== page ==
In a report using 2022 data, the Student Loan Protection Center has also linked student loan debt to increased drug usage and suicidal ideation, with 18% of borrowers reporting suicidal thoughts.

“The stigma around debt also means people might not talk about their struggles, making it harder to address these mental health issues,” said Rose. “It’s a heavy burden that affects more than just financial health.”

Borrowers’ financial health

In addition to mental health struggles, student loan borrowers may also experience financial challenges. In particular, 63% of Americans are struggling to afford their federal loan payments, according to ELVTR, and that number is higher for women and Black Americans.

Additionally, 84% of Americans have delayed major life events, such as starting a family, buying a home or car and saving for the future, as a result of their education debt.

According to a September 2023 report from WorkRise, a division of the Urban Institute, student loan debt harms economic mobility for lower-income workers and exacerbates racial wealth inequality.

The broader economy

The impact of student loans on the U.S. economy is widely debated. While economists generally view loan programs for higher education as a way to invest in future workers and maintain competitiveness in a global economy, many believe that ballooning balances have spiraled out of control.

As more and more borrowers struggle to keep up with their monthly payments, individual challenges can add up, creating greater issues for the economy. Here are just a few examples:

  • Burdensome loan payments can reduce consumer spending, which could negatively impact the retail sector.
  • Struggling borrowers may be more at risk of falling behind on other financial obligations, which could hurt the financial services industry.
  • Debtors may be hesitant to start a business, and according to the U.S. Small Business Administration, small businesses are the lifeblood of the economy.

“Additionally, having less money for emergencies or investments can weaken the economy’s overall resilience,” said Rose.

Frequently asked questions (FAQs)

According to the College Board, students who graduated with a bachelor’s degree in 2022 had an average student loan debt of $29,400.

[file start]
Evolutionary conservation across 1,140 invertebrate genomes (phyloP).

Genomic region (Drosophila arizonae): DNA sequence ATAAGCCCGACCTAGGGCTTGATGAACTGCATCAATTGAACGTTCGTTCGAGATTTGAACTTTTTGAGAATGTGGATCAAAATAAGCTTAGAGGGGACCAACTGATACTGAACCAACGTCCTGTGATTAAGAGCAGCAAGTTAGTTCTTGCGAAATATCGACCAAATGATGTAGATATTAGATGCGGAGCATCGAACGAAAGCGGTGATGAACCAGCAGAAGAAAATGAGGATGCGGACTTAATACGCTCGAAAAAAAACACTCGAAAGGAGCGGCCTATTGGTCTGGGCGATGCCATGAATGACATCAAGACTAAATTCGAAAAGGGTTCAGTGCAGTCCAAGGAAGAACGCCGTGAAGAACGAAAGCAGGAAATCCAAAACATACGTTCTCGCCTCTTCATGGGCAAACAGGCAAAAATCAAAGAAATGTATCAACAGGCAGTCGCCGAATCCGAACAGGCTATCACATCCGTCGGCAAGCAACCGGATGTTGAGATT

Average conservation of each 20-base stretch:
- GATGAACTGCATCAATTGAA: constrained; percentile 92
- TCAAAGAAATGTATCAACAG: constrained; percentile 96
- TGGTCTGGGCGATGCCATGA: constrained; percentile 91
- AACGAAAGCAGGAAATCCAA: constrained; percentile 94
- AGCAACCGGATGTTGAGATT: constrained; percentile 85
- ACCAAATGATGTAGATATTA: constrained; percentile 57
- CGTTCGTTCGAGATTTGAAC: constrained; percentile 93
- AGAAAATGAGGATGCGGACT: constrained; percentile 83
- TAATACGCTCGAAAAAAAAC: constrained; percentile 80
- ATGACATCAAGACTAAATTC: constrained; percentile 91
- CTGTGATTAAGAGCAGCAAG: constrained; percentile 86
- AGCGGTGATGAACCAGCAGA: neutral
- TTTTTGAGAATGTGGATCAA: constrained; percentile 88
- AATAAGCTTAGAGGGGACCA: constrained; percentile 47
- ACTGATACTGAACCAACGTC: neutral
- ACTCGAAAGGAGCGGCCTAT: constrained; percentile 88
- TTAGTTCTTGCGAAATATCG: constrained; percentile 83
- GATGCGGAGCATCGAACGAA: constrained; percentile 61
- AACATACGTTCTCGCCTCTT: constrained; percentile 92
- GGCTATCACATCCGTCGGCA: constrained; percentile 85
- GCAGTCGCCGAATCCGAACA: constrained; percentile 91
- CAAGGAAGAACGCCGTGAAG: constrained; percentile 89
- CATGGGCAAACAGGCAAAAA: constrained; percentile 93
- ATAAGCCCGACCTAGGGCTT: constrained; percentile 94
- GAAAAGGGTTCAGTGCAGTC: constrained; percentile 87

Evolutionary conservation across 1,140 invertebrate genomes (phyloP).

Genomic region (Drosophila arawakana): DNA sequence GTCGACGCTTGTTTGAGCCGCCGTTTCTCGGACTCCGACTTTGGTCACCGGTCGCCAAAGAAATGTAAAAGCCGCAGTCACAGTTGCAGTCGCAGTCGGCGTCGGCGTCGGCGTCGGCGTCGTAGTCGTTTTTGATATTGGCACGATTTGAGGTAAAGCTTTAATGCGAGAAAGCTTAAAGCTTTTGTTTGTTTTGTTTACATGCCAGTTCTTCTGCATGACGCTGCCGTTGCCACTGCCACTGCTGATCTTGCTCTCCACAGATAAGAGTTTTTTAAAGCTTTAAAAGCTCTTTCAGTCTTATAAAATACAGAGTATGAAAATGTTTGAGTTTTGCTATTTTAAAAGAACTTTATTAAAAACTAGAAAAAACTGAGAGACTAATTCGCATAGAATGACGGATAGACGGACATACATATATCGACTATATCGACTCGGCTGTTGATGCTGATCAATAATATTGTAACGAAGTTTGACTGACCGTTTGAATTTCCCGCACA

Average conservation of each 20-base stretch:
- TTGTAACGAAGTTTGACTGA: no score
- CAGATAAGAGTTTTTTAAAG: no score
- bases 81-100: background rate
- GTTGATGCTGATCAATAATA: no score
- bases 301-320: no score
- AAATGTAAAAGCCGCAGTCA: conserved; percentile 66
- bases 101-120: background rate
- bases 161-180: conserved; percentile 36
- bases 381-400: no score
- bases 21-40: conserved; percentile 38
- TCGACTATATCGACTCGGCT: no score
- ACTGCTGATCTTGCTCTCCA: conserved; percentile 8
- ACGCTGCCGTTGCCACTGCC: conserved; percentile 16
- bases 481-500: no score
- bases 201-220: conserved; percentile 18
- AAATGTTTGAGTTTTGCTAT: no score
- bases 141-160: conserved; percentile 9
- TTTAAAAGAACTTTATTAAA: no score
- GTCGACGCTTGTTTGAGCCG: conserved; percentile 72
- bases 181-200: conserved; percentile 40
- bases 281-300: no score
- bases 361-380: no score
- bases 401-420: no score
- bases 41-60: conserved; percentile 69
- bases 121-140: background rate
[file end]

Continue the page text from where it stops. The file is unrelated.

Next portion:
Due to the increased cost of college and other economic factors, overall education debt has more than tripled since 2006. However, that growth has slowed in recent years, primarily due to coronavirus-related protections for federal loan borrowers.

If you default on your student loans, your lender or loan servicer may send your debt to collections. Not only does this negatively impact your credit scores, but it can also result in additional collection fees.

In some cases, the debt collection agency may opt to sue you for payment. If the court rules in their favor, you could be subject to wage and bank account garnishments, liens on your property and more.

If you’re at risk of defaulting, contact your loan servicer to learn about potential relief options.

Student loan misconceptions include:

  • Everyone uses student loans. Just over half of bachelor’s degree recipients in 2021-22 graduated with education debt.
  • The crisis is a result of out-of-control borrowing. Total annual borrowing peaked in the 2010-11 school year at $152.8 billion (in 2022 dollars) but has steadily declined since then. In the 2022-23 school year, the total was $98.2 billion, a decline of roughly 36%. Direct subsidized and unsubsidized loans, widely used by undergraduate students, dropped by 50% over that same period.
  • You can’t get rid of student loans in bankruptcy. While it’s difficult, there are procedures that allow struggling borrowers to discharge education debt in bankruptcy.